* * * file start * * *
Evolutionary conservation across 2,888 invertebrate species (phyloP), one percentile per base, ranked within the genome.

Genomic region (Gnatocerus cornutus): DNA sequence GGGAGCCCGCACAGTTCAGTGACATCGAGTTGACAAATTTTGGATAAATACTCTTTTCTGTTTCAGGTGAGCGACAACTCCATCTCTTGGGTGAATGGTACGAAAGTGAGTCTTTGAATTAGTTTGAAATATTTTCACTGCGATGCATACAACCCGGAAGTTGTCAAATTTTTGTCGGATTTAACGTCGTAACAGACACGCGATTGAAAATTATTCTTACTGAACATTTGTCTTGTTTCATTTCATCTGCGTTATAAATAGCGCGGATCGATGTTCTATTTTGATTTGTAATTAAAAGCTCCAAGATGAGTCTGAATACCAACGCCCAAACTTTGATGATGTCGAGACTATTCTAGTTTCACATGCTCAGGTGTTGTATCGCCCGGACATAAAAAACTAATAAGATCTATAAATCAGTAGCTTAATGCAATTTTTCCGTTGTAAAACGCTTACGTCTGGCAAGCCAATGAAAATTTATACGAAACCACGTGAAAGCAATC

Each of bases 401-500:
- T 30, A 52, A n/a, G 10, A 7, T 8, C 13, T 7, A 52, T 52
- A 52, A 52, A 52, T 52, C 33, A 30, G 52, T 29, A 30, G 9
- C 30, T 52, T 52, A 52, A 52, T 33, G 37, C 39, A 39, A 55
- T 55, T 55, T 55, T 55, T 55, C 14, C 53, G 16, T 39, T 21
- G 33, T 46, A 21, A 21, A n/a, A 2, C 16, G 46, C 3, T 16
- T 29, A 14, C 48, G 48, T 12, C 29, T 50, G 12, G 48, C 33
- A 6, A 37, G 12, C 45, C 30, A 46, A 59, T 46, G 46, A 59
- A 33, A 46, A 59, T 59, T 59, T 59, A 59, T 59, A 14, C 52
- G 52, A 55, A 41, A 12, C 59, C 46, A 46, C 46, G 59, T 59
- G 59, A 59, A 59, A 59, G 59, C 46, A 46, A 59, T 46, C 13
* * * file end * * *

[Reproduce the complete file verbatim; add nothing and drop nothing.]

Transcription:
Evolutionary conservation across 2,888 invertebrate species (phyloP), one percentile per base, ranked within the genome.

Genomic region (Gnatocerus cornutus): DNA sequence GGGAGCCCGCACAGTTCAGTGACATCGAGTTGACAAATTTTGGATAAATACTCTTTTCTGTTTCAGGTGAGCGACAACTCCATCTCTTGGGTGAATGGTACGAAAGTGAGTCTTTGAATTAGTTTGAAATATTTTCACTGCGATGCATACAACCCGGAAGTTGTCAAATTTTTGTCGGATTTAACGTCGTAACAGACACGCGATTGAAAATTATTCTTACTGAACATTTGTCTTGTTTCATTTCATCTGCGTTATAAATAGCGCGGATCGATGTTCTATTTTGATTTGTAATTAAAAGCTCCAAGATGAGTCTGAATACCAACGCCCAAACTTTGATGATGTCGAGACTATTCTAGTTTCACATGCTCAGGTGTTGTATCGCCCGGACATAAAAAACTAATAAGATCTATAAATCAGTAGCTTAATGCAATTTTTCCGTTGTAAAACGCTTACGTCTGGCAAGCCAATGAAAATTTATACGAAACCACGTGAAAGCAATC

Each of bases 401-500:
- T 30, A 52, A n/a, G 10, A 7, T 8, C 13, T 7, A 52, T 52
- A 52, A 52, A 52, T 52, C 33, A 30, G 52, T 29, A 30, G 9
- C 30, T 52, T 52, A 52, A 52, T 33, G 37, C 39, A 39, A 55
- T 55, T 55, T 55, T 55, T 55, C 14, C 53, G 16, T 39, T 21
- G 33, T 46, A 21, A 21, A n/a, A 2, C 16, G 46, C 3, T 16
- T 29, A 14, C 48, G 48, T 12, C 29, T 50, G 12, G 48, C 33
- A 6, A 37, G 12, C 45, C 30, A 46, A 59, T 46, G 46, A 59
- A 33, A 46, A 59, T 59, T 59, T 59, A 59, T 59, A 14, C 52
- G 52, A 55, A 41, A 12, C 59, C 46, A 46, C 46, G 59, T 59
- G 59, A 59, A 59, A 59, G 59, C 46, A 46, A 59, T 46, C 13